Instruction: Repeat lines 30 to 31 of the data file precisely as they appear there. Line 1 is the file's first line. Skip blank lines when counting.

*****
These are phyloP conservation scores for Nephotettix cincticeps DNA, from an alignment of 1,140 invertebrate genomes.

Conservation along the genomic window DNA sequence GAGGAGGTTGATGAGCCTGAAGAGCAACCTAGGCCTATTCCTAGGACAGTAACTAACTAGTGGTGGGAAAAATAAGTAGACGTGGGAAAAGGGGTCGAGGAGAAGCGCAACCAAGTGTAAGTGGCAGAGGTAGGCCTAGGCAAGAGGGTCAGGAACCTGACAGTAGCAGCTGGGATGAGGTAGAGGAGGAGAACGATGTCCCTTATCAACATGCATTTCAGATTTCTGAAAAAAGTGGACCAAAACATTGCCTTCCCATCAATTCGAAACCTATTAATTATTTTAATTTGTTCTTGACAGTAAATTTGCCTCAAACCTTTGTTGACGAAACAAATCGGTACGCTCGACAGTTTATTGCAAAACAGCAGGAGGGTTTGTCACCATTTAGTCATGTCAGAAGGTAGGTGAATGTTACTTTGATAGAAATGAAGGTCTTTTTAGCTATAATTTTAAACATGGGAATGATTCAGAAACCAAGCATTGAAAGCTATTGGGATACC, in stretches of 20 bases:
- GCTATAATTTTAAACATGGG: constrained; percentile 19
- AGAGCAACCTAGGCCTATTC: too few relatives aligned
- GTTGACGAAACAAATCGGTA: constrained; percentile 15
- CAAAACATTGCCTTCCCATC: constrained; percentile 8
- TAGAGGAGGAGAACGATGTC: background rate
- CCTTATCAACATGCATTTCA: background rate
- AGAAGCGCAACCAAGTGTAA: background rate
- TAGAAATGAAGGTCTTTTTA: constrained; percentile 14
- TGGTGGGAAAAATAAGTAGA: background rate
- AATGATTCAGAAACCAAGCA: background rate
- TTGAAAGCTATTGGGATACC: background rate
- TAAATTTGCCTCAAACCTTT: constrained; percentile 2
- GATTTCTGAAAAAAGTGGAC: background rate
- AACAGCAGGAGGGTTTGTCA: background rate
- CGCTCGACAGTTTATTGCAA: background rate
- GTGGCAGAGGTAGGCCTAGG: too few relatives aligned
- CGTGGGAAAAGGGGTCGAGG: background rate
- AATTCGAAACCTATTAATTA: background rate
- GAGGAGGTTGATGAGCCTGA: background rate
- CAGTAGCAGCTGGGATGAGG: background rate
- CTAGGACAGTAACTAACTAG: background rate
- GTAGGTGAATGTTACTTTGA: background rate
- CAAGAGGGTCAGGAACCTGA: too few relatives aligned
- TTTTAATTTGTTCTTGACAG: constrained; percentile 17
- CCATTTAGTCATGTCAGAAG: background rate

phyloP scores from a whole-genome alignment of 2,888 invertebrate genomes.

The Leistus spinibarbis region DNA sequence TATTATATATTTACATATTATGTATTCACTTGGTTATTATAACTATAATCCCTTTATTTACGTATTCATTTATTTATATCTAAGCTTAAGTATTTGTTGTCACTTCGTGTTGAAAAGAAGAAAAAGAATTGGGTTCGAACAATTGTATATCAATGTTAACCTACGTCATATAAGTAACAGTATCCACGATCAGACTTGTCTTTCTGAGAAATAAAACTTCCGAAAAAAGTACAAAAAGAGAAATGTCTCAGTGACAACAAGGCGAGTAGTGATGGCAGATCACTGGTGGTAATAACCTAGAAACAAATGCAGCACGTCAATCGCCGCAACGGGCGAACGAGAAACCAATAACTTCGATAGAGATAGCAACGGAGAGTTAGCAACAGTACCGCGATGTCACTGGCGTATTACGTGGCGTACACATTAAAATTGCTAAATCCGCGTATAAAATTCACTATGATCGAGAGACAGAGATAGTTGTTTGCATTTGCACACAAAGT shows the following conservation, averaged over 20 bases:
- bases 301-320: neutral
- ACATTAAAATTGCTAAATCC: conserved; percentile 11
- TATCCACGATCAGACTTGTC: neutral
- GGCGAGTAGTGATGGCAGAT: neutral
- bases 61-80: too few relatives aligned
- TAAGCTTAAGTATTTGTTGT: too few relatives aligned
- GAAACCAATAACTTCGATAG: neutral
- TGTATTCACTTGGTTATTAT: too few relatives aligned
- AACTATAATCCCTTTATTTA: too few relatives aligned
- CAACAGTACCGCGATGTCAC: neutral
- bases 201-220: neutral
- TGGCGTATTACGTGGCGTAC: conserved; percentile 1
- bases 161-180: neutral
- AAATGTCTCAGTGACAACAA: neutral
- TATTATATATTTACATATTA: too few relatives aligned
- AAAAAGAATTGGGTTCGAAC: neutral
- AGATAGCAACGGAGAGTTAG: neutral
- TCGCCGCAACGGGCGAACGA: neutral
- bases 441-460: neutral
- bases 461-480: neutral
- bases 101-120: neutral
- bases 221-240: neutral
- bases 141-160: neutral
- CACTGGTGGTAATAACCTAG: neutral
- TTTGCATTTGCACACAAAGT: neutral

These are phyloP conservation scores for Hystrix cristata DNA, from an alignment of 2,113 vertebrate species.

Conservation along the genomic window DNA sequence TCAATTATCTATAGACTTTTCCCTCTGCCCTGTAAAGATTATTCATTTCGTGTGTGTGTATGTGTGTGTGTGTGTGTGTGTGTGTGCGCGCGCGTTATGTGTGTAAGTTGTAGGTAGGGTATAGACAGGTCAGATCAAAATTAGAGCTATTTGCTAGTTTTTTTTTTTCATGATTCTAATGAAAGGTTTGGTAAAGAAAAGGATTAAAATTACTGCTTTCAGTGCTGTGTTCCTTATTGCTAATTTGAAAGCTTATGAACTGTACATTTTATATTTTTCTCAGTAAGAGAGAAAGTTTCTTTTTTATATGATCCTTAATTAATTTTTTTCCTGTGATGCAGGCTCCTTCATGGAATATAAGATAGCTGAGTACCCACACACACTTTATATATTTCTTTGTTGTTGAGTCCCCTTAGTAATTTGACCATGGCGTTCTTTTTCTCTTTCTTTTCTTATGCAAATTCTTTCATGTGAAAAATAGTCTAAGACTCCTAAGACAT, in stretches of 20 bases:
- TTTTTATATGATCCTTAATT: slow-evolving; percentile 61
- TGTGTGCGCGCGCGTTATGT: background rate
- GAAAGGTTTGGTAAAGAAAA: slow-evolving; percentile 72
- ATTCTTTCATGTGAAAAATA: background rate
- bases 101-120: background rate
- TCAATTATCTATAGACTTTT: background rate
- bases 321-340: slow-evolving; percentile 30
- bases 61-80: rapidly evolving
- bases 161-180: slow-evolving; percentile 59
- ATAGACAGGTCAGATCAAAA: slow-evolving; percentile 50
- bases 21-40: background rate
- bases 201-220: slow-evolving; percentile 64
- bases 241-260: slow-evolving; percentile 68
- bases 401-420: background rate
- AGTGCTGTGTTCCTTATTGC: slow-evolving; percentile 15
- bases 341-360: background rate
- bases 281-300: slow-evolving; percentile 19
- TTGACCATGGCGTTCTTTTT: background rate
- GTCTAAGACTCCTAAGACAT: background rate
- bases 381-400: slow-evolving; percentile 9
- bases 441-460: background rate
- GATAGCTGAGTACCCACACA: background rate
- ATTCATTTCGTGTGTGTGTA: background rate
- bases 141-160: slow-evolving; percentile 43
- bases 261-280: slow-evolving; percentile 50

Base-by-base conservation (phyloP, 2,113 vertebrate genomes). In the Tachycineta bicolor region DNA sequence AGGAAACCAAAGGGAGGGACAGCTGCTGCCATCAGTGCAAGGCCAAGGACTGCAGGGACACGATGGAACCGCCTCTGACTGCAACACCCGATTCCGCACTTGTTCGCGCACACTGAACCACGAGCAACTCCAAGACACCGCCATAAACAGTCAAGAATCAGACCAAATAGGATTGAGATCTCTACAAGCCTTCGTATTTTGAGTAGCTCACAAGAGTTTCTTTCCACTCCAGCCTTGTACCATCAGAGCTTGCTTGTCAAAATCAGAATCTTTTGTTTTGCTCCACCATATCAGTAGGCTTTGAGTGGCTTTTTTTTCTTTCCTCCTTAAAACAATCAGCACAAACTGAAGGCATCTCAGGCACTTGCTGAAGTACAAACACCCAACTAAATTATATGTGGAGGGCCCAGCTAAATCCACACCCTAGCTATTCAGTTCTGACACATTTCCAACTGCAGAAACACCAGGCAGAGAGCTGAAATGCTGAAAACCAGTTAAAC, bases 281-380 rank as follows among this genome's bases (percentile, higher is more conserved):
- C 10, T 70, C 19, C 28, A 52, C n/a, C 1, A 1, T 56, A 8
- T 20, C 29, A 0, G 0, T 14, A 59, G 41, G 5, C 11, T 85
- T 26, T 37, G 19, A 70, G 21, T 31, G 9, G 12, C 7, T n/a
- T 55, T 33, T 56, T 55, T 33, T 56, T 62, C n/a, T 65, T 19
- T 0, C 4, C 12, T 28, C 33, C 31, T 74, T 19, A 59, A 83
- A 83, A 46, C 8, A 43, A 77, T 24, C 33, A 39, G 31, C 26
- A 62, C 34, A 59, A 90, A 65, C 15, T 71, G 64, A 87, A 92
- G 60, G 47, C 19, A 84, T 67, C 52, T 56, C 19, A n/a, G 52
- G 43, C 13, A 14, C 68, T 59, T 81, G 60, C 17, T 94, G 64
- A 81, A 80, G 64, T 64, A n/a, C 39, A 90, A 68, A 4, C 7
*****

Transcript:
- bases 301-320: neutral
- ACATTAAAATTGCTAAATCC: conserved; percentile 11